There are lots of expendable people in today’s world. They are most often known as “them” or “those people” or anything else except a proper name. There are racial divisions in our country, state, county, and city. But, the biggest predictor of who being underserved, or expendable is economic status; and there are a lot of underserved people. In the US 15.5% of the people live below the poverty line, in Arkansas its 19% and in Mississippi county 26.6% of our neighbors live in poverty. For children, it is much worse. 21.9% of children in the US live in poverty, in Arkansas 27.6% of children live in poverty, and in Mississippi county [pause] 40.7% of our neighbors’ children live in poverty (Community Commons.) A lesson of this morning’s story is that no one is expendable. So why are there so many expendable people in the US? After all we are a Christian nation; and we are the wealthiest nation.

In this morning’s story from Genesis there is a conflict between the value of the promise God makes to Abraham and the value of the Covenant between God and Abraham. The Covenant exclusively involves Isaac. The promise includes both Ishmael and Isaac. Sarah resolves the conflict by declaring that Hagar and Ishmael are expendable and having them thrown away. God resolves the conflict by keeping both. The difference reveals a difference between human values and divine values.

Kathryn Tanner argues that there is core conflict between capitalism (and I think most human economic systems) and Judeo-Christianity. For capitalism

money is the universal equivalent, the value that underlies that of every other commodity. For Christians, “God is the universal equivalent of all objects of value” in that their ultimate, underlying value is to enable all our pursuits to be turned toward God (Pauw).

You have heard me talk about how we have commoditized agriculture, education, and now health care. If we listen carefully to policy debates in state and federal legislatures we can hear how every policy is framed by its monetary value. From Tanner’s perspective policy’s universal value is money. From this morning’s story of Ishmael and Hagar, we hear that all policies’ universal value should be God. And as Genesis tells us God saw everything that he had made, and indeed, it was very good (NRSV Genesis 1:31).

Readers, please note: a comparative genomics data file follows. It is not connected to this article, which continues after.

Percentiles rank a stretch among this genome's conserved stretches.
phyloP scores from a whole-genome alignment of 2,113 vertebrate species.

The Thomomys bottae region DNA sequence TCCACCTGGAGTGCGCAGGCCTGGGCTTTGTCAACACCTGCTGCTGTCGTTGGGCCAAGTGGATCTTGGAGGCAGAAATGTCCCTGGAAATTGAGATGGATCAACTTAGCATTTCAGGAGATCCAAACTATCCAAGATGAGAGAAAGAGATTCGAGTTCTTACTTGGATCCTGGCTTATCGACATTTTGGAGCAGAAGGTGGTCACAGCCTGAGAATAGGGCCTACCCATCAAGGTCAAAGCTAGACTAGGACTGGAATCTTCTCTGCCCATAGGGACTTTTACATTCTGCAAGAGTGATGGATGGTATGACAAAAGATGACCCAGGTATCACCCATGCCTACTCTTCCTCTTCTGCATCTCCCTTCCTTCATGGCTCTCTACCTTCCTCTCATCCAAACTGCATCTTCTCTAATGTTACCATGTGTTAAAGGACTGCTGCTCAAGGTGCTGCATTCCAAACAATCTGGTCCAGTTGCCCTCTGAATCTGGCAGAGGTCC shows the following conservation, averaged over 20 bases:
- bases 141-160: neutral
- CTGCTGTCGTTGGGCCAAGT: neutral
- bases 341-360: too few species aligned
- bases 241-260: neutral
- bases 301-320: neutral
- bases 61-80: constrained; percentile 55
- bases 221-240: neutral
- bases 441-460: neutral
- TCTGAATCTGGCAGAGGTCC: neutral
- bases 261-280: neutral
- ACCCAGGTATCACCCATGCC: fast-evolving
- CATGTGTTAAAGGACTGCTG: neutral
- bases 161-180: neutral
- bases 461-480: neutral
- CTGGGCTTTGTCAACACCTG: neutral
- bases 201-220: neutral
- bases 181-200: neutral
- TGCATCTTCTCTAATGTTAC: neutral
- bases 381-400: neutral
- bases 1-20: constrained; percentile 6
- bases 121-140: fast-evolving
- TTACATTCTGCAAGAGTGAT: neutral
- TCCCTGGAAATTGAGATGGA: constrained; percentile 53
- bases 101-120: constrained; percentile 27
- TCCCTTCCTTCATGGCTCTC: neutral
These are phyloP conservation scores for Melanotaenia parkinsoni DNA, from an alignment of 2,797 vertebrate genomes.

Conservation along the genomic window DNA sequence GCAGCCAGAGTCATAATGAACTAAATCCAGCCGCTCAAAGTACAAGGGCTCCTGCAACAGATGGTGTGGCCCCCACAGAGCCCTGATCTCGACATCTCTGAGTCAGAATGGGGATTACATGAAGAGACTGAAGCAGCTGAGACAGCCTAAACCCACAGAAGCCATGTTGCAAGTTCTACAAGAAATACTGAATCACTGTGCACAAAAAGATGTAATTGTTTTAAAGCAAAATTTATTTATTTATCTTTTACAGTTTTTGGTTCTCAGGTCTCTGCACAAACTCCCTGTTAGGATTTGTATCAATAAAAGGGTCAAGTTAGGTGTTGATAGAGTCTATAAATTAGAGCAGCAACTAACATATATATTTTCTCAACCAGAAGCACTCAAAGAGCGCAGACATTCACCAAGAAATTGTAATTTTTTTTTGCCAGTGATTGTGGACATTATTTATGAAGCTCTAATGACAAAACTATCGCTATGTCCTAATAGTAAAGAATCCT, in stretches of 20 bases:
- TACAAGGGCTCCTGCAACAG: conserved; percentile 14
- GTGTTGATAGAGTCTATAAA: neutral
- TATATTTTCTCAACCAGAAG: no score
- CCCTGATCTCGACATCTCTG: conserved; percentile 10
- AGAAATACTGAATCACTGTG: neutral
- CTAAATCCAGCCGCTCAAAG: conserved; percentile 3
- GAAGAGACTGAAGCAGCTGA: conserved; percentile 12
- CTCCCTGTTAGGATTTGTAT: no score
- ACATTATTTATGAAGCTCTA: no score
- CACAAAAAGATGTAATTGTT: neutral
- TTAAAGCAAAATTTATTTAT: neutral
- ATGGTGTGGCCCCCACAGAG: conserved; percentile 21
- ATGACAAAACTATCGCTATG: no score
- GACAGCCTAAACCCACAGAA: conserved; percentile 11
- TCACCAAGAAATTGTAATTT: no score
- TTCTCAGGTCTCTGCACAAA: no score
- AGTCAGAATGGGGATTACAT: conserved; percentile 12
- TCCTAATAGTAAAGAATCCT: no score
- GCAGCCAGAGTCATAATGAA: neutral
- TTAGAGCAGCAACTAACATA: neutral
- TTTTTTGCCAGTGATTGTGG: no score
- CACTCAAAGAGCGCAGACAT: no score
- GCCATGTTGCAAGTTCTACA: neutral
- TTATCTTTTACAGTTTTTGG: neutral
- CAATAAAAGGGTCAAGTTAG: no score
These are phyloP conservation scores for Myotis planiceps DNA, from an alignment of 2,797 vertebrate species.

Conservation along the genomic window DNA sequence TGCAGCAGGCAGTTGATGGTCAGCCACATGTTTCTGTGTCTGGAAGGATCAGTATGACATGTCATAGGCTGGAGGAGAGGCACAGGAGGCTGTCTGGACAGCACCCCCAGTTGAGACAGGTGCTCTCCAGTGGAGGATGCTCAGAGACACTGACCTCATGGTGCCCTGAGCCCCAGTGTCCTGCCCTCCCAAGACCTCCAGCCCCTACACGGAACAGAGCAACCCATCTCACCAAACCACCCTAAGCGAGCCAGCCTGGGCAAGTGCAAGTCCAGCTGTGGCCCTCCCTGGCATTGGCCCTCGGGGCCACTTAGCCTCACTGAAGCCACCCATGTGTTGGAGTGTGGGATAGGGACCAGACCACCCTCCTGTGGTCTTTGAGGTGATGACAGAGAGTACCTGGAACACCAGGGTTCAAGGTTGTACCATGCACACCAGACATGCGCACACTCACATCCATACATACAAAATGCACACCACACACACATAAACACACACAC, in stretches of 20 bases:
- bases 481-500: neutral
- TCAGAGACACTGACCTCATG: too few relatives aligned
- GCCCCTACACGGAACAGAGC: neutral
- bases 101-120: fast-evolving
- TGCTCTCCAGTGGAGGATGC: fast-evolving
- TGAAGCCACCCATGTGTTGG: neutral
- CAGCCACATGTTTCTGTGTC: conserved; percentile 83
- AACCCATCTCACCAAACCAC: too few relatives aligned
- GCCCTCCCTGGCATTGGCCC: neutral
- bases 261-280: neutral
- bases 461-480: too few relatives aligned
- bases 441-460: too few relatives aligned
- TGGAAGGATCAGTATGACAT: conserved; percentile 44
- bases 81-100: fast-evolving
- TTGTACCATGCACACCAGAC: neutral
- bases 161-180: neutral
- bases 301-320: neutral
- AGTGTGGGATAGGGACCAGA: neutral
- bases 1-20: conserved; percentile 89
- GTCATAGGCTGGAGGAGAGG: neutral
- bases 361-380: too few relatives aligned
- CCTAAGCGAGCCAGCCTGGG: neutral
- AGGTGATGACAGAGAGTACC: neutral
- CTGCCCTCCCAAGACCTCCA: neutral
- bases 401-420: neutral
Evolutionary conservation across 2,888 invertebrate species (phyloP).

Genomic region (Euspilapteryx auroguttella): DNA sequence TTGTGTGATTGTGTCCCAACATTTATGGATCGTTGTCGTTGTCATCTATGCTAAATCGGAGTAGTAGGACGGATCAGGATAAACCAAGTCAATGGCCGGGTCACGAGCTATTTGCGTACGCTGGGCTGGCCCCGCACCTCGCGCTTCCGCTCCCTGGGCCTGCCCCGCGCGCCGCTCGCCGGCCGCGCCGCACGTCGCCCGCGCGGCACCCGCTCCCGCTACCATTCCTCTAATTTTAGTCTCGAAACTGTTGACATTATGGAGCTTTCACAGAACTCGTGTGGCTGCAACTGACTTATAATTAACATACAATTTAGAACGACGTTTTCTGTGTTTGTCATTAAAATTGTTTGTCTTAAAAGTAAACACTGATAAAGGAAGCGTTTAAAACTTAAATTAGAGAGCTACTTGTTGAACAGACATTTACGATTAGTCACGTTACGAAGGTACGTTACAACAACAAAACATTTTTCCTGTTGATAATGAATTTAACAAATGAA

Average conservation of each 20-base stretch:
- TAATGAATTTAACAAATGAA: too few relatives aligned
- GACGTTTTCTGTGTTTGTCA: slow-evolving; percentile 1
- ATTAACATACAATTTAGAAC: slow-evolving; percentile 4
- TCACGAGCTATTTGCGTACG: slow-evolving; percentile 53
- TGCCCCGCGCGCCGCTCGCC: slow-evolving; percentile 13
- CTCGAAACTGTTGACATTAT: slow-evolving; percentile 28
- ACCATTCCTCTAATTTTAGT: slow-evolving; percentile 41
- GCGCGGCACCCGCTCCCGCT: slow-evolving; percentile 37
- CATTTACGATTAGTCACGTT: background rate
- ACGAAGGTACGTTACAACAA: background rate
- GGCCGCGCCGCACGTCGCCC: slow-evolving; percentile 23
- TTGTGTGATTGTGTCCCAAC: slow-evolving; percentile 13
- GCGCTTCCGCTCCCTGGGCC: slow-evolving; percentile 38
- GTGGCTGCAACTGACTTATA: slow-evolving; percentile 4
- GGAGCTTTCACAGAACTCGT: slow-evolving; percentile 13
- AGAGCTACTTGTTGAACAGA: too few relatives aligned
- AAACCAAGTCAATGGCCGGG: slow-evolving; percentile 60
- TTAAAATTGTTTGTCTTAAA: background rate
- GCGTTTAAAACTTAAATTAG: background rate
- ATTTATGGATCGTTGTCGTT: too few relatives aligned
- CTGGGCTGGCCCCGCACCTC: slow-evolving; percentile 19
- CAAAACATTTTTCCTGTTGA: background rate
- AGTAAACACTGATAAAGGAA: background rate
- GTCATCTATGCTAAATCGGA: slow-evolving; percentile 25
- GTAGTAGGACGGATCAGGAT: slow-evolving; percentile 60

The move away from universal monetary value back to universal divine value will be complex and difficult. For one thing, we Christians do not agree on a divine value. But, there is place that we can begin, and it is simple. We should always refer to another person by their proper name, not some degrading “them” or “those people” or any other dehumanizing phrase.

A couple of weeks ago we explored how we are God’s partners in the continuing creation. It is significant that in creation it is man who names every living thing (Genesis 2:19). Naming is part of the creative process. Naming is part of tending to and nurturing and continuing the creative process. Calling those created in the image of God by their names acknowledges their divine value. And that which has divine value cannot be expendable.

I do not believe that every person can be called to be the father or mother of a great nation. The Bible tells us that every person, is valued by God. Therefore, every policy should treat every person as beloved of God. The monetary cost to till and nurture all creation is not to be ignored; however, it is not the ultimate universal value.

To treat everybody as beloved of God, to treat all creation with God as the universal value is divisive. It is a manifestation of the sword that divides families, friends, and neighbors, that Jesus refers to. It is also the most healing manifestation of how we can live into the trust God has given us. It is shalom for all.


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Bratt, Doug. “Old Testament Lectionary Text is: Genesis 21:8-21.” 25 6 2017. Working Preacher.

Community Commons. “(Community Health Needs Assessment .” 11 10 2016. Community Commons.

Ellingsen, Mark. Lectionary Scripture Notes. 25 6 2017. <;.

Epperly, Bruce. The Adventurous Lectionary. 25 6 2017. <;.

Fretheim, Terence E. New Interpreter’s Bible Commentary; The Book of Genesis. Ed. I. Vol. XII. Nashville: Abingdon Press, 2015. App Olivetree.

Gaventa, Beverly Roberts and David Petersen. New Interpreter’s One Volume Commentary. Nashville, n.d.

Harrelson, Walter J. The New Interpreters’ Study Bible. Abingdon Press, 2003. E-book.

Jacobson, Rolf, Karoline Lewis and Matt Skinner. Sermon Brain Wave. 25 6 2017.

Lewis, Karoline. Not Peace but a Sword. 25 6 2017. <>.

Pauw, Amy Plantinga. “How Kathryn Tanner’s theology bridges doctrine and social.” 5 7 2017. < /article/how-kathryn-tanner%E2%80%99s-theology-bridges-doctrine-and-social-action>.

Sakenfeld, Katharine Doob. New Interpreter’s Dictionary of the Bible. Nashville: Abingdon, 2009.

Schifferdecker, Kathryn M. Commentary on Genesis 21:821. 25 6 2017. <;.

Wikipedia. “Game_of_Thrones#Themes.” n.d. 23 6 2017. <;.